When one thinks of issues of access and inclusion, student carers are unlikely to be the first group that comes to mind. The very role of a carer is relatively unknown to the public as their achievements are largely experienced by those receiving care. To clarify, carers are individuals who undertake caring responsibilities for a family member or significant other. Those being cared for generally suffer from physical or mental disabilities that limit their capacity to care for themselves. Caring roles can be undertaken part time (sometimes shared between multiple carers) or full time where day to day care is provided by the individual. Those who undertake caring responsibilities do so out of family or friendship responsibility to the person being cared for. Caring is a selfless act as it has no immediate financial benefits and can be a substantial burden upon the carer. This burden is most impactful upon youth carers and student carers, who generally lack the resources to balance caring responsibilities and other commitments such as work and study.
Research into youth and student carers shows that the role can create significant economic and social disadvantages. Maintaining employment can be challenging as a carer’s role can require them to be unexpectedly absent due to unforeseen caring responsibilities. The same is true of education, where absence can be unforeseen and difficult to discuss. Despite the disadvantages faced by carers, their unpaid work is estimated to contribute $13 billion of economic output. This is measured based on the cost of care if it was provided outside of family and friendship networks. Caring positively contributes to economic and social welfare despite the limitations that the role places on carers.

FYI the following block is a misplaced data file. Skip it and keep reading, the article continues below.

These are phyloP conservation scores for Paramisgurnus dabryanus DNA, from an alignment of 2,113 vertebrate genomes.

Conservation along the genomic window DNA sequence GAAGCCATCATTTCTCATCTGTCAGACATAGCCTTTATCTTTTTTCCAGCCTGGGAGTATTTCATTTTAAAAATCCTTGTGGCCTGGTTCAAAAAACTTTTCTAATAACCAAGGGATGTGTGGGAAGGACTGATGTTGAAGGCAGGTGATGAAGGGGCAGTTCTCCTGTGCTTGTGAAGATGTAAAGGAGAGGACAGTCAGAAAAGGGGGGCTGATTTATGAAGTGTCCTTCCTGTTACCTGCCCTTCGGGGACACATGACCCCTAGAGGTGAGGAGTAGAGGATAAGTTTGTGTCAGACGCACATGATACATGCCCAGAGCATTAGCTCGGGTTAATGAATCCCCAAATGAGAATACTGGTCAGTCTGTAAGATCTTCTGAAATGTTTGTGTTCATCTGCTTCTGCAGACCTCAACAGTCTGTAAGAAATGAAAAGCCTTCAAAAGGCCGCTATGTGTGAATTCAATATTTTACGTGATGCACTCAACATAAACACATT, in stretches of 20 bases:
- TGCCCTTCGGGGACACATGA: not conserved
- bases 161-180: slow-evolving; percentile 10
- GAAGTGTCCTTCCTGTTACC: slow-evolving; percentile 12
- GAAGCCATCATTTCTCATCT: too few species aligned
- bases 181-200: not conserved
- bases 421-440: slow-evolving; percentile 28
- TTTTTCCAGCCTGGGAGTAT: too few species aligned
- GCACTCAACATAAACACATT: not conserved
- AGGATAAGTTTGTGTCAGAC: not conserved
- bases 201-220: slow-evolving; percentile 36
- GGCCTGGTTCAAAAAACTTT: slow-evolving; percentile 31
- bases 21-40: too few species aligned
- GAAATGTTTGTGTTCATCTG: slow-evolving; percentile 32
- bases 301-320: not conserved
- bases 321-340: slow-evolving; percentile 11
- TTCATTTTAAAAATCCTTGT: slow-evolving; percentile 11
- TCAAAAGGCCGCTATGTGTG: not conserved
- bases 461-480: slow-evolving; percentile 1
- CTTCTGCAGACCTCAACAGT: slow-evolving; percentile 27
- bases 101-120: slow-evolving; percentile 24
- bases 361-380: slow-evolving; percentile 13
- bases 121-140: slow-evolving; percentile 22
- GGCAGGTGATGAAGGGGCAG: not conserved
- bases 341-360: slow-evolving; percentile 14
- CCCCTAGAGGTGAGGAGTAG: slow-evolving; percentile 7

Personal accounts of carers indicate the strain that caring places on the individual. Extra responsibilities such as cooking, cleaning, administering medications and practical tasks take up so much time in the average day that it is completely unrealistic to expect carers to be able to meet all work and schooling deadlines. Carers express feelings of anxiety, depression and isolation as the burden of care takes a toll on overall wellbeing. The lack of structural accommodation of carers contributes to feelings of dissatisfaction and disadvantage. The current social understanding of carers is also detrimental to access and inclusion: carers can feel stigmatised or unable to ask for help as the role is frequently misunderstood. In many cases carers fear that their caring role will be perceived as a personal weakness. This is due to a severe lack of carer assistance and public unawareness. Caring should be reframed as a personal strength, as the role provides significant skills in organisation and management.
Youth carers aged 14 – 25 and student carers represent a particularly vulnerable section of caring roles. The responsibility that caring requires can impact on education and employment, limiting the success a carer can have. This pressure placed on youth and student carers can have long term effects on qualifications and mental wellbeing. Despite the substantial burden that youth and student carers face, there is a lack of institutional support for carers that could help alleviate some of the hardship faced.